Vanbrugh’s Seaton Delaval Hall Saved

Posted in the 18th century in the news by Editor on December 18, 2009

As reported by Martin Bailey in The Art Newspaper, 17 December 2009:

John Vanbrugh, Seaton Delaval Hall, finished in 1731, engraving from Colen Campbell, "Vitruvius Britannicus," vol. 3, 1725 (Photo: Wikimedia Commons)

Seaton Delaval Hall, near Blyth in Northumberland, has been acquired by the National Trust, along with its contents. Completed in 1731, it was designed by Sir John Vanbrugh and is Britain’s most important baroque country house. The central block suffered a devastating fire in 1822, and it was not until 1980 that there was a major restoration, undertaken by the 22nd Baron Hastings (Edward Delaval Henry Astley) .

The 22nd Baron and his wife both died in 2007, and the hall and land (worth approximately £3.5m) have now been accepted in lieu of £1.7m of inheritance tax and the contents in lieu of a further £3.2m of tax. This is the first acceptance in lieu (Ail) deal for a historic house since 1984, when Calke Abbey was saved.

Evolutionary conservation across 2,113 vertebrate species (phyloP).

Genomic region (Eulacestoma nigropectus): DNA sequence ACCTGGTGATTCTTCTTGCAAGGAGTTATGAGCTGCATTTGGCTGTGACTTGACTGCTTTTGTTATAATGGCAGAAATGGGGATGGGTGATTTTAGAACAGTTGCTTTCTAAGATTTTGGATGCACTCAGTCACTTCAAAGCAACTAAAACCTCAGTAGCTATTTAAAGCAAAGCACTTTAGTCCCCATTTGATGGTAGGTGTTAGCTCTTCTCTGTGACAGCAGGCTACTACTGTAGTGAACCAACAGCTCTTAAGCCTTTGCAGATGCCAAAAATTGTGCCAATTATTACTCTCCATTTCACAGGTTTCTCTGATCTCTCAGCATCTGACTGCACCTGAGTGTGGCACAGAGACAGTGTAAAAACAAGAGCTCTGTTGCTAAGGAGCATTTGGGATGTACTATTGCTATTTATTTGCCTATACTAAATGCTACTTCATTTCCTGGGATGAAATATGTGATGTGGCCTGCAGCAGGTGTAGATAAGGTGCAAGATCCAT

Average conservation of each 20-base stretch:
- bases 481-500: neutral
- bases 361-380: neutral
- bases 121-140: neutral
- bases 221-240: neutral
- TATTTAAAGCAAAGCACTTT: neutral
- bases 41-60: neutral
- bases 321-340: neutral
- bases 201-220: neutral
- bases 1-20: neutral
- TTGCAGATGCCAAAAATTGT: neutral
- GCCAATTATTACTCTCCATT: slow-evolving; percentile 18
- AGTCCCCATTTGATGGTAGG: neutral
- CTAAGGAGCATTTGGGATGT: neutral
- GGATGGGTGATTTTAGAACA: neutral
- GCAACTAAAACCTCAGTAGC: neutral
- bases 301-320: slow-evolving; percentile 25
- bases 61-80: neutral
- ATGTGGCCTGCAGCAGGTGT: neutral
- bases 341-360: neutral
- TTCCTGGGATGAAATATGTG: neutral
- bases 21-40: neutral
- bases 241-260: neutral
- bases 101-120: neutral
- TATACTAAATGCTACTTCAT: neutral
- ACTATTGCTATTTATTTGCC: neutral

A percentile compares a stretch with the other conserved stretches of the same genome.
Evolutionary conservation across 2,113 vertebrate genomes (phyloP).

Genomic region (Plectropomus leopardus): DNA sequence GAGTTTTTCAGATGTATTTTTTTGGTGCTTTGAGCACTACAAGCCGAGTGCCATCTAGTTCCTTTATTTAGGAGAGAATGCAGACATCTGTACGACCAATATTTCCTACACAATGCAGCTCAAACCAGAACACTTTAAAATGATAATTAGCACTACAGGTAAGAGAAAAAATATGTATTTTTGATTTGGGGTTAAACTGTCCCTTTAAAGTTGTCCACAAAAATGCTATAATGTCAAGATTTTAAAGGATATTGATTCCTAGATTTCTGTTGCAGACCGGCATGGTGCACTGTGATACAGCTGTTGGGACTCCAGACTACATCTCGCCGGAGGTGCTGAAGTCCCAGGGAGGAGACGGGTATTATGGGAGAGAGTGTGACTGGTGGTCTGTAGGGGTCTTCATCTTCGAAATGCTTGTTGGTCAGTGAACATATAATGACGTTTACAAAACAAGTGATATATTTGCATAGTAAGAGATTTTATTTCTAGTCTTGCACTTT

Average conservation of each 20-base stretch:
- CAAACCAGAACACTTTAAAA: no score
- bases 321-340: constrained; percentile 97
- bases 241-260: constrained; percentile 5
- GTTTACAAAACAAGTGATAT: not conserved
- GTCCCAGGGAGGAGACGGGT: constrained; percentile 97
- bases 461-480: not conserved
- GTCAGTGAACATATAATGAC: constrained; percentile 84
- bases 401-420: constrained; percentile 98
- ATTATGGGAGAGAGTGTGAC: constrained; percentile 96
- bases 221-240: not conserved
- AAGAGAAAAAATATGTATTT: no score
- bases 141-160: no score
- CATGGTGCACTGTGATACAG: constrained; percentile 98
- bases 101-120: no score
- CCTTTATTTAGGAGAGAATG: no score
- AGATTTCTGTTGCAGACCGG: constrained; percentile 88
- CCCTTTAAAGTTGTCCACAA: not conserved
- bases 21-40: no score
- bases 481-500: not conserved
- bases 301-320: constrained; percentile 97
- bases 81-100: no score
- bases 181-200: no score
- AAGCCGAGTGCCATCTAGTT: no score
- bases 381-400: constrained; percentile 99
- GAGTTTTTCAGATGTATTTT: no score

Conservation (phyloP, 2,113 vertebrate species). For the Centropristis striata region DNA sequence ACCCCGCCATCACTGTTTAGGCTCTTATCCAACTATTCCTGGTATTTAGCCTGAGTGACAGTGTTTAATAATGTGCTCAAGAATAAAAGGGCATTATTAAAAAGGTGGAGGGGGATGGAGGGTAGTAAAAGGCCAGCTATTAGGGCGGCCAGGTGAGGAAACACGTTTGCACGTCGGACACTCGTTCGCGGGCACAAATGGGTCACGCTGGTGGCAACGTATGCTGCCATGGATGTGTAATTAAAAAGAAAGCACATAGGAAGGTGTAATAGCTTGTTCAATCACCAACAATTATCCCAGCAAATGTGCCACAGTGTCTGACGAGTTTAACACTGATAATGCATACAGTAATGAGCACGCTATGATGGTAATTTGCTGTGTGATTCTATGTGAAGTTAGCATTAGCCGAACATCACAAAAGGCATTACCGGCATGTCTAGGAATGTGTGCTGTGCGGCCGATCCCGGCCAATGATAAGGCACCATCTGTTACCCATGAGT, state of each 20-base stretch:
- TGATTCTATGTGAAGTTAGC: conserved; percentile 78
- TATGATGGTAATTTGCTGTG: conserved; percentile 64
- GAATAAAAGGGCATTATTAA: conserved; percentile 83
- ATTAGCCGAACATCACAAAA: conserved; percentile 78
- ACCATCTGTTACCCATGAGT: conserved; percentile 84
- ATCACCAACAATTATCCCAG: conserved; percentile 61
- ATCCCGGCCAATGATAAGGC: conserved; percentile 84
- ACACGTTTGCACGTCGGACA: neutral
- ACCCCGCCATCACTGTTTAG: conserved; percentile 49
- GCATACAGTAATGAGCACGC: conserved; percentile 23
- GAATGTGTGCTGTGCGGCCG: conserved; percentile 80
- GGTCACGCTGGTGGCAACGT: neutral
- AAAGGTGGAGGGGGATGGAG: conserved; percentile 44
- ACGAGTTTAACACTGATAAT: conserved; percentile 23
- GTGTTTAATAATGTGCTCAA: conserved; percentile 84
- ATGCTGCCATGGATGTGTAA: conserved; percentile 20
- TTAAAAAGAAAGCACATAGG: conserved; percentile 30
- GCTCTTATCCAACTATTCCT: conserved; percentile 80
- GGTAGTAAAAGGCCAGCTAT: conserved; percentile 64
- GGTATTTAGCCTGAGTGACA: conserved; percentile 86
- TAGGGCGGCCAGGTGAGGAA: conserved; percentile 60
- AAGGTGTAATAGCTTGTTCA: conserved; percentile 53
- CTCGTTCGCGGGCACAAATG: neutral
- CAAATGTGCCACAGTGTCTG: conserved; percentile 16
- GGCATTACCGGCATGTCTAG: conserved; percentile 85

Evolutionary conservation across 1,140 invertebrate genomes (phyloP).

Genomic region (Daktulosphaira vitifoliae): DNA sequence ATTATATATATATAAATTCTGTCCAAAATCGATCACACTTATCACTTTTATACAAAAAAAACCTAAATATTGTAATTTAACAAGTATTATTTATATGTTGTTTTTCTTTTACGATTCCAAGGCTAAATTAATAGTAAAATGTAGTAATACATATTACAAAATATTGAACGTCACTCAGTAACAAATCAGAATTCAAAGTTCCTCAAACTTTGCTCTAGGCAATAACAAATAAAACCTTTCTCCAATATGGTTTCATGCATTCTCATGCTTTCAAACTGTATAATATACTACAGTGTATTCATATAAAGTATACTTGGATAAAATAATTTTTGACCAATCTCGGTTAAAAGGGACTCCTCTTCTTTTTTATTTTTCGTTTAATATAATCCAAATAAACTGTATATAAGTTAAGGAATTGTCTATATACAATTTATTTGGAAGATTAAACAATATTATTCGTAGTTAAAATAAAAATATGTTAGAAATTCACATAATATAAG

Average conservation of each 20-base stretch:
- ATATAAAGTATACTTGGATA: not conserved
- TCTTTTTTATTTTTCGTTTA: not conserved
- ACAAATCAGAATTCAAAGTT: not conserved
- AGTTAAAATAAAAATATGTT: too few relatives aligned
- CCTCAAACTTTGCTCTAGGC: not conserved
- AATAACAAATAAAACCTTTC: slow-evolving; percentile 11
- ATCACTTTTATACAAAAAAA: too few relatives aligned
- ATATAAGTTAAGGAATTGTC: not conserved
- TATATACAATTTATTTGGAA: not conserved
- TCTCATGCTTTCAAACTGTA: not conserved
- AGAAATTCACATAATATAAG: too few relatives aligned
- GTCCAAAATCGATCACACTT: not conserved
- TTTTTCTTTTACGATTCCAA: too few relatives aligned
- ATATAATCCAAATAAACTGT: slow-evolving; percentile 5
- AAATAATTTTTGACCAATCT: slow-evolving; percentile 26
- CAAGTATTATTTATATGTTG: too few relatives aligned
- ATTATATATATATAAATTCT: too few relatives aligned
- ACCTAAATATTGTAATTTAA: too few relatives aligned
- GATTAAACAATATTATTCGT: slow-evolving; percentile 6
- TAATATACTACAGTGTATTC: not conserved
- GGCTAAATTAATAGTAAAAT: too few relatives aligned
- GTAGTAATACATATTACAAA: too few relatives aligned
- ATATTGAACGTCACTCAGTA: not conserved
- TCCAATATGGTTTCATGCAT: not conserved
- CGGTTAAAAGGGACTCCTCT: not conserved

Photo from "The Seaton Delaval Journal"

The National Trust has put in £6.9m to create an endowment fund to care for the estate in perpetuity (its largest ever initial contribution for a country house). A further £3m has been raised from outside sources to cover the immediate costs of opening the property to visitors. Of this, £1m came from One North East, the regional development agency.

The Ail deal has led to the acquisition of 199 items, including a portrait of Admiral George Delaval by Sir Godfrey Kneller, a Queen Anne suite of seat furniture and two lead life-size sculptures after Giambologna by the John Cheere workshop. The Art Fund is giving £100,000 for the Fairfax Jewel (which has three painted enamel roundels) and a marble bust of Charles II by Sir John Bushnell. . .

For the full article, click here»

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Additional coverage can be found at the National Trust, Apollo Magazine, Artdaily.org, the Guardian, and the Seaton Delaval Journal.

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